Relations between Morocco and Mauritania continued to improve through 1986, reflecting President Taya's pragmatic, if unstated, view that only a Moroccan victory over the Polisario would end the guerrilla war in the Western Sahara. Taya made his first visit to Morocco in October 1985 (prior to visits to Algeria and Tunisia) in the wake of Moroccan claims that Polisario guerrillas were again traversing Mauritanian territory. The completion of a sixth berm just north of Mauritania's crucial rail link along the border with the Western Sahara, between Nouadhibou and the iron ore mines, complicated relations between Mauritania and Morocco. Polisario guerrillas in mid-1987 had to traverse Mauritanian territory to enter the Western Sahara, a situation that invited Morocco's accusations of Mauritanian complicity. Moreover, any engagements near the sixth berm would threaten to spill over into Mauritania and jeopardize the rail link.[11]

Pakistan[edit]

Russia[edit]

Senegal[edit]

Embassy of Mauritania in Washington, D.C.

In the years following independence, Mauritania's principal friend in sub-Saharan Africa was Senegal, although the two countries have espoused different strategies for development.[11] The growing split between blacks and Maures in Mauritania has, however, affected ties with Senegal, which sees itself as championing the rights of Mauritania's black minority.[11] Under Taya, relations between the two countries were correct, even though each accused the other of harboring exiled dissidents.[11] In May 1987, Senegal extradited Captain Moulaye Asham Ould Ashen, a former black member of the Haidalla government accused of corruption, but only after veiled threats from Nouakchott that failure to do so would result in Mauritania's allowing Senegalese dissidents a platform from which to speak out against the government of President Abdou Diouf.[11] At the same time, Senegal and Mauritania have cooperated successfully with Mali under the Senegal River Development Office (Organisation pour la Mise en Valeur du Fleuve Sénégal—OMVS), which was formed in 1972 as a flood control, irrigation, and agricultural development project.[11]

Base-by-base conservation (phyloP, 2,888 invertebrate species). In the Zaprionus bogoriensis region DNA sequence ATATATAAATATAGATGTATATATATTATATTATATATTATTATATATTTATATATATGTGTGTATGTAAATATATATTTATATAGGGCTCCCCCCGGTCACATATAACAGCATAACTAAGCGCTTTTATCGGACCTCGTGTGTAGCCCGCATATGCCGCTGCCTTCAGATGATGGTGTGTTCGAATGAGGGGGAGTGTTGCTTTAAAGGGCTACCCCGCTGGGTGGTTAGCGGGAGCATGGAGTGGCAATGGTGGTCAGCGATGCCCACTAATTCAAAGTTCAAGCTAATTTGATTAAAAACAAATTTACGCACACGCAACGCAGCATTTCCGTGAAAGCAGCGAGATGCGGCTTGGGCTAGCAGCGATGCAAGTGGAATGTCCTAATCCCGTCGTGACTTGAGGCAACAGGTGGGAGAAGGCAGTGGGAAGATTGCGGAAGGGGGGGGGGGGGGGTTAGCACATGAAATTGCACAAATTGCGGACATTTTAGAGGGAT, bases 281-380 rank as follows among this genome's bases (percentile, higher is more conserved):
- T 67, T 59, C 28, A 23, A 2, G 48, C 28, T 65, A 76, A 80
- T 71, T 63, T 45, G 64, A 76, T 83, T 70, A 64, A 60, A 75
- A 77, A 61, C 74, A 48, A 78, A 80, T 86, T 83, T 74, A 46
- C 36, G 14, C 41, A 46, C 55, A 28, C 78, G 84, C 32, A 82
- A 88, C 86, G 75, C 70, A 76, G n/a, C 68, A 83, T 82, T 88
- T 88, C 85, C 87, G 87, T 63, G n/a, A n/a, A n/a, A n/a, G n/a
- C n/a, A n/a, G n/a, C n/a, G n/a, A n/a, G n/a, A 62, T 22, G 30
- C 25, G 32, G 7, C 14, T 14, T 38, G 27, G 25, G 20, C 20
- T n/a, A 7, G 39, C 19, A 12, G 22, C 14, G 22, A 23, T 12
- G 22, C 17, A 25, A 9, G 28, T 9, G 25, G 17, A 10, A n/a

United States[edit]

The U.S. Government fully supports Mauritania's transition to democracy, and congratulates Mauritania on the successful series of 2006-2007 parliamentary and presidential elections. The U.S. condemned the August 2005 coup and the unconstitutional assumption of power by the Military Council for Justice and Democracy, and called for a return to a constitutional government through free and fair elections as soon as possible. The United States provided election-related assistance for voter education, political party training, and democracy building. The U.S. now aims to work with the Mauritanian Government to expand bilateral cooperation in the areas of food security, health, education, security, strengthening democratic institutions, and counterterrorism.

References[edit]

  1. ^ Morocco, United States Department of State.
  2. ^ African Union suspends Mauritania over coup, Reuters, August 4, 2005.
  3. ^ Map of African Union, African Union.